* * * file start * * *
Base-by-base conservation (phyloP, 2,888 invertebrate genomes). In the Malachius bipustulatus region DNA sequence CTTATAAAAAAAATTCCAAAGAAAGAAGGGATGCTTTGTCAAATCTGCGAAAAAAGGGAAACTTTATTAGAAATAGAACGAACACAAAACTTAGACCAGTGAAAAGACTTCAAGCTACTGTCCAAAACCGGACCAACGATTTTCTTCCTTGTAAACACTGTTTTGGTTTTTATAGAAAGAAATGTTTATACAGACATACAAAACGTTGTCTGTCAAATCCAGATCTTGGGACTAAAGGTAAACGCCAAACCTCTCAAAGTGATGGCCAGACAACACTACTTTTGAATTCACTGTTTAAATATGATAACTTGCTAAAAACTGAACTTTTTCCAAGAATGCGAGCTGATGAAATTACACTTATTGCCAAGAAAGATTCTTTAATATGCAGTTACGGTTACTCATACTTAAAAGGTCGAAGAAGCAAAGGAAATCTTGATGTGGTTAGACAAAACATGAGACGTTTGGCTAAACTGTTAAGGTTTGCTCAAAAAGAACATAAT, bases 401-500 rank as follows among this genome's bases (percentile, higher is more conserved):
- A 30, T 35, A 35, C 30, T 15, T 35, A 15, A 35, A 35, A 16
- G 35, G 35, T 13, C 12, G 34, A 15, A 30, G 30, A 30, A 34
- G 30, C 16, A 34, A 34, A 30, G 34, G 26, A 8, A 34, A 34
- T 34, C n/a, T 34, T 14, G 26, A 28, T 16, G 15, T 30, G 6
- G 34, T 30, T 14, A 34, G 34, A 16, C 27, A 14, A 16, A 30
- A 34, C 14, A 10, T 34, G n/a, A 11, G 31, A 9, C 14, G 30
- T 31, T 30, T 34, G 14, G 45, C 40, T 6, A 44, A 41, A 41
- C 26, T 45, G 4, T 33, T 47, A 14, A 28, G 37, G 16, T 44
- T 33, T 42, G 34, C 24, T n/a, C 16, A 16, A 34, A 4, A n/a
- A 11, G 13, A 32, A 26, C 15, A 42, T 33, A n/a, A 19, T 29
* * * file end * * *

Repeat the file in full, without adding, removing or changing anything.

Base-by-base conservation (phyloP, 2,888 invertebrate genomes). In the Malachius bipustulatus region DNA sequence CTTATAAAAAAAATTCCAAAGAAAGAAGGGATGCTTTGTCAAATCTGCGAAAAAAGGGAAACTTTATTAGAAATAGAACGAACACAAAACTTAGACCAGTGAAAAGACTTCAAGCTACTGTCCAAAACCGGACCAACGATTTTCTTCCTTGTAAACACTGTTTTGGTTTTTATAGAAAGAAATGTTTATACAGACATACAAAACGTTGTCTGTCAAATCCAGATCTTGGGACTAAAGGTAAACGCCAAACCTCTCAAAGTGATGGCCAGACAACACTACTTTTGAATTCACTGTTTAAATATGATAACTTGCTAAAAACTGAACTTTTTCCAAGAATGCGAGCTGATGAAATTACACTTATTGCCAAGAAAGATTCTTTAATATGCAGTTACGGTTACTCATACTTAAAAGGTCGAAGAAGCAAAGGAAATCTTGATGTGGTTAGACAAAACATGAGACGTTTGGCTAAACTGTTAAGGTTTGCTCAAAAAGAACATAAT, bases 401-500 rank as follows among this genome's bases (percentile, higher is more conserved):
- A 30, T 35, A 35, C 30, T 15, T 35, A 15, A 35, A 35, A 16
- G 35, G 35, T 13, C 12, G 34, A 15, A 30, G 30, A 30, A 34
- G 30, C 16, A 34, A 34, A 30, G 34, G 26, A 8, A 34, A 34
- T 34, C n/a, T 34, T 14, G 26, A 28, T 16, G 15, T 30, G 6
- G 34, T 30, T 14, A 34, G 34, A 16, C 27, A 14, A 16, A 30
- A 34, C 14, A 10, T 34, G n/a, A 11, G 31, A 9, C 14, G 30
- T 31, T 30, T 34, G 14, G 45, C 40, T 6, A 44, A 41, A 41
- C 26, T 45, G 4, T 33, T 47, A 14, A 28, G 37, G 16, T 44
- T 33, T 42, G 34, C 24, T n/a, C 16, A 16, A 34, A 4, A n/a
- A 11, G 13, A 32, A 26, C 15, A 42, T 33, A n/a, A 19, T 29